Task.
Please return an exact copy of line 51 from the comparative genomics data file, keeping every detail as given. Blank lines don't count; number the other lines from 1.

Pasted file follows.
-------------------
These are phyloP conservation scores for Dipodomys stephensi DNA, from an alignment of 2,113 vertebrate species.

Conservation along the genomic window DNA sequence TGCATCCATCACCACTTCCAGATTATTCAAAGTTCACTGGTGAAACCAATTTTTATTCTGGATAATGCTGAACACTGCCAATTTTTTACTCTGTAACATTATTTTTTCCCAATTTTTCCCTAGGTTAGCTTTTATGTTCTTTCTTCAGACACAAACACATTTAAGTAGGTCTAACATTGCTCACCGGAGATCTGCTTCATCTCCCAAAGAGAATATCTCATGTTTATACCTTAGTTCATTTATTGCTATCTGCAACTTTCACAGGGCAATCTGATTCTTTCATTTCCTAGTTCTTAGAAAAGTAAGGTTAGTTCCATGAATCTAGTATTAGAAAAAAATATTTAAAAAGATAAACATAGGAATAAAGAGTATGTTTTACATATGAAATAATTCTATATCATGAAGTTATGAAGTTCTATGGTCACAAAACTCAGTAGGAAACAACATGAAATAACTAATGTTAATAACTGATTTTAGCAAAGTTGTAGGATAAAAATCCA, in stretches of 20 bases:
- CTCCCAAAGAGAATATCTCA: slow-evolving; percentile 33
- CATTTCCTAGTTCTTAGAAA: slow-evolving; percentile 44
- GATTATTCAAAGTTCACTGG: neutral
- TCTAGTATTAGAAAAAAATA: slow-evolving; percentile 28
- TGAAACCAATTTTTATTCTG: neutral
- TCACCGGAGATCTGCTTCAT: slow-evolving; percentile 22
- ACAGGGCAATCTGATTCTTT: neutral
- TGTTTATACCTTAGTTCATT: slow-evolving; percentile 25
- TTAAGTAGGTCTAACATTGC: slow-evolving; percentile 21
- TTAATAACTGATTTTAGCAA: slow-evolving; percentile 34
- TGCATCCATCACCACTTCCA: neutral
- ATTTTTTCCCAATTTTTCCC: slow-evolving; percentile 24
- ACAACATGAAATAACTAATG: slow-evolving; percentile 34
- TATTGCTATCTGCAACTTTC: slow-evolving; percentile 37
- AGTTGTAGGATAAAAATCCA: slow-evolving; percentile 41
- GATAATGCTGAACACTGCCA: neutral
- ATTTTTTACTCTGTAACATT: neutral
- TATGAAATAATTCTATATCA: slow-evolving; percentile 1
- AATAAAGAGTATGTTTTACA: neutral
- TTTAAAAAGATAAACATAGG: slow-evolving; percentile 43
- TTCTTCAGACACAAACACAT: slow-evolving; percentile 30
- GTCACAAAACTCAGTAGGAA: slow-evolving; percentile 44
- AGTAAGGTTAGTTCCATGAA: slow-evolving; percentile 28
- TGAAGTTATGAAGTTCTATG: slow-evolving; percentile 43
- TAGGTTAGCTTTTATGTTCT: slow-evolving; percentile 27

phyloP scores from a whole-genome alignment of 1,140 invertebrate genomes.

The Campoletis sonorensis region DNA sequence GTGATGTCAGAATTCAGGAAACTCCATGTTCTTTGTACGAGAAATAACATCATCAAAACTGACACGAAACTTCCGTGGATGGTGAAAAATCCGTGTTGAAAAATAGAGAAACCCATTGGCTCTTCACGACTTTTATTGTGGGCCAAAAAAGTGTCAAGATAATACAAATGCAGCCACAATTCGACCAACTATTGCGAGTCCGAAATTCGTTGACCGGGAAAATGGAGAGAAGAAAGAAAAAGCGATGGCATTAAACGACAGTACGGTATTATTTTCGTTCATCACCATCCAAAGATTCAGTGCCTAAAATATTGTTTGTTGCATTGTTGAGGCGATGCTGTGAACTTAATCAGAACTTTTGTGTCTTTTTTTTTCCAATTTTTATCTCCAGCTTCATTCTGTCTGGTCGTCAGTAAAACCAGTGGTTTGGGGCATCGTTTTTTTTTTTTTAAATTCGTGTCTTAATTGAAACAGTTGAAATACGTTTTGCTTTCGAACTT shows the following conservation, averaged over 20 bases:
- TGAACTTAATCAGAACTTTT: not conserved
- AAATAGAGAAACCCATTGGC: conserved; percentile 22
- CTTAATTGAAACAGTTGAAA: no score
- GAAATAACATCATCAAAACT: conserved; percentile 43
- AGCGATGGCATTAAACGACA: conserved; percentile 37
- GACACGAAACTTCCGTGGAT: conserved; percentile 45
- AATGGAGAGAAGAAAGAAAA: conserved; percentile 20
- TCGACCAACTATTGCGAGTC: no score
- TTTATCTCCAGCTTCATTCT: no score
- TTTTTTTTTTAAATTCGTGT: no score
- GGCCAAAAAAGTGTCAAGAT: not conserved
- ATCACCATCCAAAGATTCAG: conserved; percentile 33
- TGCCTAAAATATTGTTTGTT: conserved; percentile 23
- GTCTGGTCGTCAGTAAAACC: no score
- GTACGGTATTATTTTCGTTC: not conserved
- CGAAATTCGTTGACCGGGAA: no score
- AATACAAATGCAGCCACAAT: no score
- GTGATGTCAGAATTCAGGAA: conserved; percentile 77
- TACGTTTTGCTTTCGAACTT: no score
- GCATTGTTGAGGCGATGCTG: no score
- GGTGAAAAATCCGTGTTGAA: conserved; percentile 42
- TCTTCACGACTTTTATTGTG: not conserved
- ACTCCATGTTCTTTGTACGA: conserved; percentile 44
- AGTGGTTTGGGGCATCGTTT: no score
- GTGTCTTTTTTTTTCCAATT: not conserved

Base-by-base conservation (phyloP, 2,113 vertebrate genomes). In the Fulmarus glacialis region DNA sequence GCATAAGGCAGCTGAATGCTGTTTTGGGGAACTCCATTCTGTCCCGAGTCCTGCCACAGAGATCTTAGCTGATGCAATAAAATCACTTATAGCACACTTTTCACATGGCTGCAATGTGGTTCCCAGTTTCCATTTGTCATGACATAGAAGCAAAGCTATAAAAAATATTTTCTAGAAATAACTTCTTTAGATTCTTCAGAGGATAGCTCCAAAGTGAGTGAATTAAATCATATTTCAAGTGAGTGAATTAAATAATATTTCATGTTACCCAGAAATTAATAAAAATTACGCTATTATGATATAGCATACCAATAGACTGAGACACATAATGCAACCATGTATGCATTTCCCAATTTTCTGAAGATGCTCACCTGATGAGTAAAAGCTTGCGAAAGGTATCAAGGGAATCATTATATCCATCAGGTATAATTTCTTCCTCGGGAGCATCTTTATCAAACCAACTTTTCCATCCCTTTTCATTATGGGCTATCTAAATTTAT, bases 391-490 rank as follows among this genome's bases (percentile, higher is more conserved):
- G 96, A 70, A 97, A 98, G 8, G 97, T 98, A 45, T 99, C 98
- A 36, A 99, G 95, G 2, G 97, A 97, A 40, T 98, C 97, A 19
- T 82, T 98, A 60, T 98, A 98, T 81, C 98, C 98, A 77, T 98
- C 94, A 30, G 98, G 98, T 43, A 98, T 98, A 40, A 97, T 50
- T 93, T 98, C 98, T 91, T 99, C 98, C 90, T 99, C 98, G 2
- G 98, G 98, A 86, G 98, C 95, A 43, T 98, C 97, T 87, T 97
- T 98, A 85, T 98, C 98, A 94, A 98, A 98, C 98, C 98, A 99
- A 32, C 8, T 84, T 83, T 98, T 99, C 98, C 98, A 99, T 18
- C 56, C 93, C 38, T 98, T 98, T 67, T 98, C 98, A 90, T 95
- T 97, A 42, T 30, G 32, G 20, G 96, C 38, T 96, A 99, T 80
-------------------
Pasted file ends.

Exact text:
- TCTTCACGACTTTTATTGTG: not conserved